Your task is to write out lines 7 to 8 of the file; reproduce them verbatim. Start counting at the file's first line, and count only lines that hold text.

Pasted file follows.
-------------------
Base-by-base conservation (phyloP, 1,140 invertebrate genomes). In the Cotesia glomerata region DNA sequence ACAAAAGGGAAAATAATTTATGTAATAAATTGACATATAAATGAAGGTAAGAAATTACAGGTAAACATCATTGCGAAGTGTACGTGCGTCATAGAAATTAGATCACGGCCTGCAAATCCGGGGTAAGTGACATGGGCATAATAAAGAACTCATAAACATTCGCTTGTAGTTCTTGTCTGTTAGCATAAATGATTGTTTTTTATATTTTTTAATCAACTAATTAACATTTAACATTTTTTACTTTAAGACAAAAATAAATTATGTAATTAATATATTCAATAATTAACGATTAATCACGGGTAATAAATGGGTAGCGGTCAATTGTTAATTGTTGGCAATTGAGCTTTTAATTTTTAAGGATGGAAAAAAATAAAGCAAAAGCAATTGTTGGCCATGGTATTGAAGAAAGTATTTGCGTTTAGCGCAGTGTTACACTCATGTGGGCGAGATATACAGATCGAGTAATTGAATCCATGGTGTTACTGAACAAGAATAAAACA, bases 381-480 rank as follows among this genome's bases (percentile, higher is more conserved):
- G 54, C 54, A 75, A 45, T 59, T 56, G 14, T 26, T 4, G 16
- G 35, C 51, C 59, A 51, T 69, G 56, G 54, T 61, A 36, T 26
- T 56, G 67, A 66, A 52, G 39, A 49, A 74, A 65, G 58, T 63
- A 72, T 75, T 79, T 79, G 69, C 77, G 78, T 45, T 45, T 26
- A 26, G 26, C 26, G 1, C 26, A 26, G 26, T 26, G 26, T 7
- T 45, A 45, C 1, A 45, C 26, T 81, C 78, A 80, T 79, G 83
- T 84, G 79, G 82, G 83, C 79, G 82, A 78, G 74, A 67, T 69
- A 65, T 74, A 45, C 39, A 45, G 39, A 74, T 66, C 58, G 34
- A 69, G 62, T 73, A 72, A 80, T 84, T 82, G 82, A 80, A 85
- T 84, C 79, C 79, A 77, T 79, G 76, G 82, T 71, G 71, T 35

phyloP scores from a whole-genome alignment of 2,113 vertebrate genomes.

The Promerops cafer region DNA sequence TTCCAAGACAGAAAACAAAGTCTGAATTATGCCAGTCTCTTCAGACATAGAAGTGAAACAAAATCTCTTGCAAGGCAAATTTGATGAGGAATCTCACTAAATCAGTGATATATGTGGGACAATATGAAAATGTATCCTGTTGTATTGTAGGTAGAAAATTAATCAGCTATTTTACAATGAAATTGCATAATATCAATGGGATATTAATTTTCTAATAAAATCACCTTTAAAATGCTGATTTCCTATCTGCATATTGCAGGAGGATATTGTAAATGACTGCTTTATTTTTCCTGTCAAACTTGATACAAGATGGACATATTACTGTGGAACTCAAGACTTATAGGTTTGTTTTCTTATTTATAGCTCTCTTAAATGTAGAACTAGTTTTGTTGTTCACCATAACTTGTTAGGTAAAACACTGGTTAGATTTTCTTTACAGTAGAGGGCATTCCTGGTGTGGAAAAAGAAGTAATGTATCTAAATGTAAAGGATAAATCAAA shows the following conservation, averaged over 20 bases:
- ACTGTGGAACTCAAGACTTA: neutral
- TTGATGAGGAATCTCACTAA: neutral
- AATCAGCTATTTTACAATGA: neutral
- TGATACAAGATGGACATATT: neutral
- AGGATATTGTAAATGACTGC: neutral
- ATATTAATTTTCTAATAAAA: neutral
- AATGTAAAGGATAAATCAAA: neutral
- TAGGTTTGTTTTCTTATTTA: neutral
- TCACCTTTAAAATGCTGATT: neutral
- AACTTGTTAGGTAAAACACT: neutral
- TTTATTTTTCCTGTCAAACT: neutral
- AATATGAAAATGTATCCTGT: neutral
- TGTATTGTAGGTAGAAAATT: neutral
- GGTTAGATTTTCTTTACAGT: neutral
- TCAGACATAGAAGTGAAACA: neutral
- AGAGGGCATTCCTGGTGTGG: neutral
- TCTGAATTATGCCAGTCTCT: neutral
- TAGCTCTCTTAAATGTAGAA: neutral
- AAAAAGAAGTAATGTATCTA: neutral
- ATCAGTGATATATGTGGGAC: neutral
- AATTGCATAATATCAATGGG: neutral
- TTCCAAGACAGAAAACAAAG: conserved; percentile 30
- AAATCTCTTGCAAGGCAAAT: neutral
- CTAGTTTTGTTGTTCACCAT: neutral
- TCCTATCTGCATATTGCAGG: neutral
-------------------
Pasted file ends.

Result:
- T 45, A 45, C 1, A 45, C 26, T 81, C 78, A 80, T 79, G 83
- T 84, G 79, G 82, G 83, C 79, G 82, A 78, G 74, A 67, T 69